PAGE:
Veggies sautted in virgin olive oil and garlic, mixed with brown rice and Kimchee

Sara Beam, Bridie Godsil, and Megan Godsil Jeyifo celebrating the end of the first day of the Fast Slow Food and Organic Food Mobile for presidential campaign worker experiment.

Here is the veggie/rice/kimchee dish to be delivered to the Obama staffers the day after the Grand Opening of the Obama Wisconsin Primary Campaign Office.

There is a “Shepherd Express” iconic issue which introduced Milwaukee to the great work of Will Allen and his Growing Power team in front of the fast slow food dish.

Will has figured out how to grow fresh cold weather veggies year round in outside hoop houses heated by composting and winter sun.
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Over 200 Show Up for Grand Opening of Obama’s Wisconsin Presidential Primary Office

Official Campaign Web Site

www.barackobama.com

Best Selling Real Food Writer, Michael Pollan, Devestating Critique of Industrial Agriculture for 600 At Alverno College Who Braved the Cold

Says Only Obama Campaign Has Contacted Him to Learn About “The Human Omnivore,” “An Eater’s Manifesto” and Local, Organic Food Movements

Dear All,

I just came from an inspiring speech by Michael Pollan on his new best selling book, “In Defense of Food: An Eater’s Manifesto,” to a near sell-out crowd of 600 plus at Alverno College tonight, despite the bitter cold! Schwartz Book Store’s Nancy Quinn was the key organizer of this great event.

http://www.milwaukeerenaissance.com/DailyAgoraAnnouncements/HomePage , or,
http://www.milwaukeerenaissance.com/Main/GreenWeeklyUpdates
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Milwaukee’s Urban Agriculture Movement Has Mayor Barret’s “Ear”

Does Pollan ‘Have the Ear” of Any Presidential Candidates?

I tried to ask this question before the audience: “Will Allen’s Growing Power, the Urban Ecology Center, Slow Foods, UW-Extension, Mary Ann Ihm’s Wellspring, Jerry and Larry Adams’ Walnut Way, Kim Lee’s Foundy’s Market, the Milwaukee Urban Agriculture Network(MUAN), Outpost Natural Foods, the Riverwest Food Co-op, and others have earned the Milwaukee local organic urban farm movement “the ear” of Mayor Barrett, who is on board this great movement!

Do you and the movements you are connected with across the country have the ear of any of the current presidential candidates? Have any of them tried to connect with you and learn what you have to say?

There was not time for this question before the assembled throng, but I did get to ask it of Michael during the book signing period(for $30 we got the speech plus his new book personally signed).

Only Obama Campaign Has Called Pollan!

Pollan’s answer: Only the Obama people have called me.

I did not get to speak with him any more than that so I don’t know what happened as a result of that call.

But I do know that I very much hope that the Obama campaign will learn about Milwaukee’s trail-blazing role in sparking an urban farm movement in North America and helping spark as much as well in Africa, Europe, and pretty soon the entire planet.

One Million “Locavore” Voters Await a Candidate Who “Gets” the Buy Local Organic and Slow Food Movements

It is my deep conviction that one million votes across the country would go instantly to the candidate who goes to the last city farm in Milwaukee, Will Allen’s Growing Power, on 55th & Silver Spring, and witnesses the magic made by tons of urban waste products, e.g. brewers’ yeast from Lakefront Brewery, coffee grounds from Alterra, veggie wastes from grocers, wood chips from the Department of Public Works, cardboard from wherever, composted, fed to worms, processed, turned into black gold, the richest soil in the world, fertile enough to sustain four season veggie harvests in hoop houses only warmed by compost heat!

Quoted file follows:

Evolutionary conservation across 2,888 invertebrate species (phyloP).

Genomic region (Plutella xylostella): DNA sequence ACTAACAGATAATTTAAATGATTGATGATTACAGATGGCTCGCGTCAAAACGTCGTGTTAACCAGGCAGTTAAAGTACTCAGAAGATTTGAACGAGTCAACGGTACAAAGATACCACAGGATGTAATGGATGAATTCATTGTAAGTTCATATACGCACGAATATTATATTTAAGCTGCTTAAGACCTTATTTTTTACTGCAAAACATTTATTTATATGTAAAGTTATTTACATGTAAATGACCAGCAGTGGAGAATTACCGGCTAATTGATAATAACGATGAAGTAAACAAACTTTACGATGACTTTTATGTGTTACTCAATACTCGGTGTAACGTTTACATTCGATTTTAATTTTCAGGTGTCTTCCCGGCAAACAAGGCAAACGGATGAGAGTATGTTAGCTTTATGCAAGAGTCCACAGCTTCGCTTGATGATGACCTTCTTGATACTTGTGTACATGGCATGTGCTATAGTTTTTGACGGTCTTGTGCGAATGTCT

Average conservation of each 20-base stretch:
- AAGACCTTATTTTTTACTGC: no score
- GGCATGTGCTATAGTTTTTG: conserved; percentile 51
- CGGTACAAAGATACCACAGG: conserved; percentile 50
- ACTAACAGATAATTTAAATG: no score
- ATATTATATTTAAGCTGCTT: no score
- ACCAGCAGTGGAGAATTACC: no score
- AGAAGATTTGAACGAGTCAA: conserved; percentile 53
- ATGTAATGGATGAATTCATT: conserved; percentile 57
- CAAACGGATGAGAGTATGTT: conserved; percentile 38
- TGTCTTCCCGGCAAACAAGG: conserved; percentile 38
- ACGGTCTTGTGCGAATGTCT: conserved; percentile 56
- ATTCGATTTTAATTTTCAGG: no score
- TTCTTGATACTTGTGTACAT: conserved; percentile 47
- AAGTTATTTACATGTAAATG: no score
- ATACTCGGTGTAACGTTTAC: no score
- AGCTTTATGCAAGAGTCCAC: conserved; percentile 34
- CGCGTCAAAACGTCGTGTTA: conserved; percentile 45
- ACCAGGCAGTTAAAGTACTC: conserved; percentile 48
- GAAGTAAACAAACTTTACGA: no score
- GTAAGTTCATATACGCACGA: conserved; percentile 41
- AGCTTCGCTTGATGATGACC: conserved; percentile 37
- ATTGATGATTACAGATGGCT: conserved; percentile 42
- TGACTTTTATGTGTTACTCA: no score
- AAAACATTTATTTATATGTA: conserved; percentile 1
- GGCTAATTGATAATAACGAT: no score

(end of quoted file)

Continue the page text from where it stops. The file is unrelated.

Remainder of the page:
Seeking Campaign Volunteers for Minnesota Visits Next Few Weekends and Phone Bank Work Now!

The Obama campaign now has an official office at the SEIU Labor Council – 633 S. Hawley Rd., in Milwaukee WI, a field director named Nick Meyer, and a full-time staff including Megan Smith, Dave Vorland, Hy Safran, and Mike Reyerntson.

If you would like to help out with any of the following, please let me know and I will connect you with Megan Smith, who will be organizing these activities.

  • Phone Calls at Campaign Headquarters to Minnesota for Feb. 5th Primary

  • Phone Calls at Your Home for Upstate and Madison Primary

  • Travel to Minnesota on Weekends

Viva, the movement!

Key Concept From Obama’s Speech at 2004 Democratic National Convention

“true genius is faith in simple dreams, an insistence on small miracles.”

Obama’s Historic Victory Speech in Iowa

Many say this is one of the great political speeches of our times.

http://my.barackobama.com/iowaspeech

Wisconsin Voters for Obama

Here is a place to record for the ages your commitment to this historic campaign.
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Why We Are Supporting Obama

  • Obama strikes me as a brilliant but modest man who would have been very much at home attending Riverside High School, UWM or Madison, Riverwest 4th of July celebrations, working in the trenches of our neighborhood, civil rights, and environmental movements.

There are many spirits in the major movements constituting Milwaukee’s renaissance that are kindred with Obama. He embodies the best of the emerging Great Lakes and Mississippi River Valley cultures, countervailing the worst aspects of the hegemonic east coast and west coast culture industries and “systems.”

This country jailed Ali for opposing the war in Vietnam. I can imagine this country hailing Obama for his early opposition to the Iraq war. Evidence for evolution and quite a bit more than a simple miracle, in my mind.

Godsil

Last edited by tyler schuster.   Page last modified on August 03, 2008